Japan: Olympics postponed as government eyes enormous fiscal stimulus
On 24 March, Prime Minister Shinzo Abe announced the postponement of the Tokyo 2020 Olympic Games until the summer of next year at the latest. The move was increasingly expected in the run-up to the announcement, in light of the worsening global coronavirus pandemic; nevertheless, the confirmation still sent shockwaves through the economy, given that Japan has spent tens of billions of dollars preparing for the games and was expected to benefit from an influx of tourists this year.
The postponement has also made the passing of fiscal stimulus measures even more pressing. As such, on 28 March PM Abe announced that the government is preparing a package bigger than the one Japan used to counter the global financial crisis in 2008—which was worth JPY 57 trillion (USD 528 billion)—to be approved at the earliest possible date. This would come on top of monetary policy stimulus announced by the Bank of Japan earlier in March.
Commenting on the economic impact of the postponement of the Olympic Games, Hiromichi Shirakawa, chief Japan economist at Credit Suisse, and Takashi Shiono, Japan economist at Credit Suisse, jointly noted:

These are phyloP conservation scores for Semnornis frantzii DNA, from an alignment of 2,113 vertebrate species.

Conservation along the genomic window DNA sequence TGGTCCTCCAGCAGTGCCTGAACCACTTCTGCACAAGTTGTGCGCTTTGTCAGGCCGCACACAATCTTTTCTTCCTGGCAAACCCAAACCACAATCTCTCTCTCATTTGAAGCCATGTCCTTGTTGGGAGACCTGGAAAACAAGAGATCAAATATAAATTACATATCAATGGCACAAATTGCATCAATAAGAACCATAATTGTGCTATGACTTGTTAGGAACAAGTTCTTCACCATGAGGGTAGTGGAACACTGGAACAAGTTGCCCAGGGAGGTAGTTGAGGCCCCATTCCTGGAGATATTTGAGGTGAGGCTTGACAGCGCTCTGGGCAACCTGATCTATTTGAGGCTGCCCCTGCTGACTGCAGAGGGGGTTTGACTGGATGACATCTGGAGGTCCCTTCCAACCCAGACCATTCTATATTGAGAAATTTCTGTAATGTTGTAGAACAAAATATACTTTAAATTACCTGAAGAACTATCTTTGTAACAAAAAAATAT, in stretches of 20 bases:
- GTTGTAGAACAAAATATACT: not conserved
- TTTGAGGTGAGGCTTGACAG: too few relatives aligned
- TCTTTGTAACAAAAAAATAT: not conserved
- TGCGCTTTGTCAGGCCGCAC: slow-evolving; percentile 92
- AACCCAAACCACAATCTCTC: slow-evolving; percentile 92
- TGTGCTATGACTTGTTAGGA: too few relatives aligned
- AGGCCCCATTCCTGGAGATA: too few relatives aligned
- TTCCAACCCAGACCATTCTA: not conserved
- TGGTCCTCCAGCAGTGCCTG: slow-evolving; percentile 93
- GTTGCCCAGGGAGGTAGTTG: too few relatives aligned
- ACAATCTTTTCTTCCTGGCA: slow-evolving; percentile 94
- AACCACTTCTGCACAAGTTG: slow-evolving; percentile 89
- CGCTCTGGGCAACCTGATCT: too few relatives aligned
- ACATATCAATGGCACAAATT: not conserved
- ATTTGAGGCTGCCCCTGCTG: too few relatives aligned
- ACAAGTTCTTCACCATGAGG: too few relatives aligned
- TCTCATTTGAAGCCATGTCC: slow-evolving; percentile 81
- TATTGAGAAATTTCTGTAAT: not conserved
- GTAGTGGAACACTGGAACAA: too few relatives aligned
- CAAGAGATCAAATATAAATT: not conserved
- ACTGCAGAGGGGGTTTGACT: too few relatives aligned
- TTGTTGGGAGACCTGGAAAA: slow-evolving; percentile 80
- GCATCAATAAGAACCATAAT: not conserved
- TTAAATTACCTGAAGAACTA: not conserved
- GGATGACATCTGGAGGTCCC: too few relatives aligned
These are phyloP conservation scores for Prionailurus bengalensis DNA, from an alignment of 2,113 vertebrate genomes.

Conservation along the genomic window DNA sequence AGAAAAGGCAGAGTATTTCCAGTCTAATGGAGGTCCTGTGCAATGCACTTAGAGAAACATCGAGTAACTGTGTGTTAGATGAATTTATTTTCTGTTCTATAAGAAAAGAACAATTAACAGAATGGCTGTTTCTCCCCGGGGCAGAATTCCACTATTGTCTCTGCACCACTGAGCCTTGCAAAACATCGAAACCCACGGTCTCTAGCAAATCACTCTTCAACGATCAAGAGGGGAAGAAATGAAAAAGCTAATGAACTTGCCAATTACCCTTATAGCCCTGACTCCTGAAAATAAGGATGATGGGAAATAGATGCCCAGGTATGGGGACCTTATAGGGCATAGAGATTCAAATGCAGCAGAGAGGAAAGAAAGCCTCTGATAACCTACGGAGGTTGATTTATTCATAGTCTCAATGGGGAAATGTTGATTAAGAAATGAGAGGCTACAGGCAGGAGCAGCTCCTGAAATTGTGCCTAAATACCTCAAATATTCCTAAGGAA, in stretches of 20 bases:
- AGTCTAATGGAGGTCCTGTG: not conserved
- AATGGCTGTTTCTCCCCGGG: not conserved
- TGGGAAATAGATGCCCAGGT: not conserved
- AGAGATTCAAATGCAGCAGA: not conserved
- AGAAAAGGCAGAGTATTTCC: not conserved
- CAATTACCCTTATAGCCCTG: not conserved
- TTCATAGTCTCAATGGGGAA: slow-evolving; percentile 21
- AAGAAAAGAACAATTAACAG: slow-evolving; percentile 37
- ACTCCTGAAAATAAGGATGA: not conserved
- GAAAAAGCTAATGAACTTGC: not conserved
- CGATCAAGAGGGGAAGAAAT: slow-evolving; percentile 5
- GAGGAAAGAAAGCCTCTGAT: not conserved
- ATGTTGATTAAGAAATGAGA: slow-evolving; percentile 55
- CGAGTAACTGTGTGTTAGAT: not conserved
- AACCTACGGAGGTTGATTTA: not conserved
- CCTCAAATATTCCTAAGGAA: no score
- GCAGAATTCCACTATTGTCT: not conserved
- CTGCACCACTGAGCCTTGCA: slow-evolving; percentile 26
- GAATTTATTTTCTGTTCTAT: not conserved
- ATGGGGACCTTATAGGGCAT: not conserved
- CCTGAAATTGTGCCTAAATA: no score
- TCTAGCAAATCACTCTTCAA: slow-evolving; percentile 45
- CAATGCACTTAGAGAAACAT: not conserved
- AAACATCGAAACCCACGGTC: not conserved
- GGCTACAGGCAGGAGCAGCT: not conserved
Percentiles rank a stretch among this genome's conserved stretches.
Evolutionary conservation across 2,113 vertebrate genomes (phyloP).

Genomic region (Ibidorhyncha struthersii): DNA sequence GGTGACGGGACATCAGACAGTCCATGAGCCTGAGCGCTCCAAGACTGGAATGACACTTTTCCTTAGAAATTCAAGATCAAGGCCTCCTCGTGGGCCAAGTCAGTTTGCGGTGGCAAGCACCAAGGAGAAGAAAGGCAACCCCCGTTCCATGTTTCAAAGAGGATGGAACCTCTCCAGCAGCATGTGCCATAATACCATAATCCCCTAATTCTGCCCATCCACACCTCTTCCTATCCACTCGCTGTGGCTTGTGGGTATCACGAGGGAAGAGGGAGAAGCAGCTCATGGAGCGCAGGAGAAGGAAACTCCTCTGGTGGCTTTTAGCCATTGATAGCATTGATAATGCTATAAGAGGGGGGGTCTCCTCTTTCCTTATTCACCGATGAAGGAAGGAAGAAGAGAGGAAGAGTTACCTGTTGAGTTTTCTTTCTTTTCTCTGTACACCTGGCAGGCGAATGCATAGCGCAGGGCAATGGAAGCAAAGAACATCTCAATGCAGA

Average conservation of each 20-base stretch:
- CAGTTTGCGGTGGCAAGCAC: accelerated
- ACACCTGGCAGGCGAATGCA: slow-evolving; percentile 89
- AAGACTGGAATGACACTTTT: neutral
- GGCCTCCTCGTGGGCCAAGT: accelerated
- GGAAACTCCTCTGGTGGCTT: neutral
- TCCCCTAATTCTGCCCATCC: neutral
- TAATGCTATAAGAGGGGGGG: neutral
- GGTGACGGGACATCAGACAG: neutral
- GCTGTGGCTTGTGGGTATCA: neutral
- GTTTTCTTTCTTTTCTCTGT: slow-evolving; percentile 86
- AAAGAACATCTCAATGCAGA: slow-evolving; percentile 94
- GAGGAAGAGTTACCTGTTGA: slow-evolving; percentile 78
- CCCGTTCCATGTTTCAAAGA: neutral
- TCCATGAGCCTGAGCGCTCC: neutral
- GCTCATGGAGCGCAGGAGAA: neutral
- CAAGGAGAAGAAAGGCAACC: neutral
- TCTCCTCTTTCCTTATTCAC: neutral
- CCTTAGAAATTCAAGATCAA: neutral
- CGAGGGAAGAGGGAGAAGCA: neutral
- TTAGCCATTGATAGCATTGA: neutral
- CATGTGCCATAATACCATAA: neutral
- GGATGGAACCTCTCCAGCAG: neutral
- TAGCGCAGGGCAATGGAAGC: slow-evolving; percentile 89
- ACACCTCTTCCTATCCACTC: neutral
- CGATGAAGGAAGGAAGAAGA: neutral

“First, any chances for rebounds in the inbound tourism into late summer have virtually disappeared and we now expect the year 2020 to see the number of inbound tourists to decline to around 20 million or by some 40% from 32 million of last year. Second, services expenditure of households will remain weaker for longer as the postponement decision tends to simply imply that control or regulatory policies by the government on social events, gatherings, school operation and so forth will take longer than previously expected until they get normalized.”
PM Abe said the government will draw up a supplementary budget by 7 April and try to get it through Parliament as soon as possible, which will likely be before the end of the same month. PM Abe added SMEs will be offered zero-interest loans and cash payouts will be directed towards vulnerable households and companies. Combined with the monetary policy stimulus announced in March, fiscal stimulus of the size described should help mitigate the fallout from the coronavirus pandemic; nonetheless, they are still unlikely to kick-start growth due to stringent Covid-19 containment measures.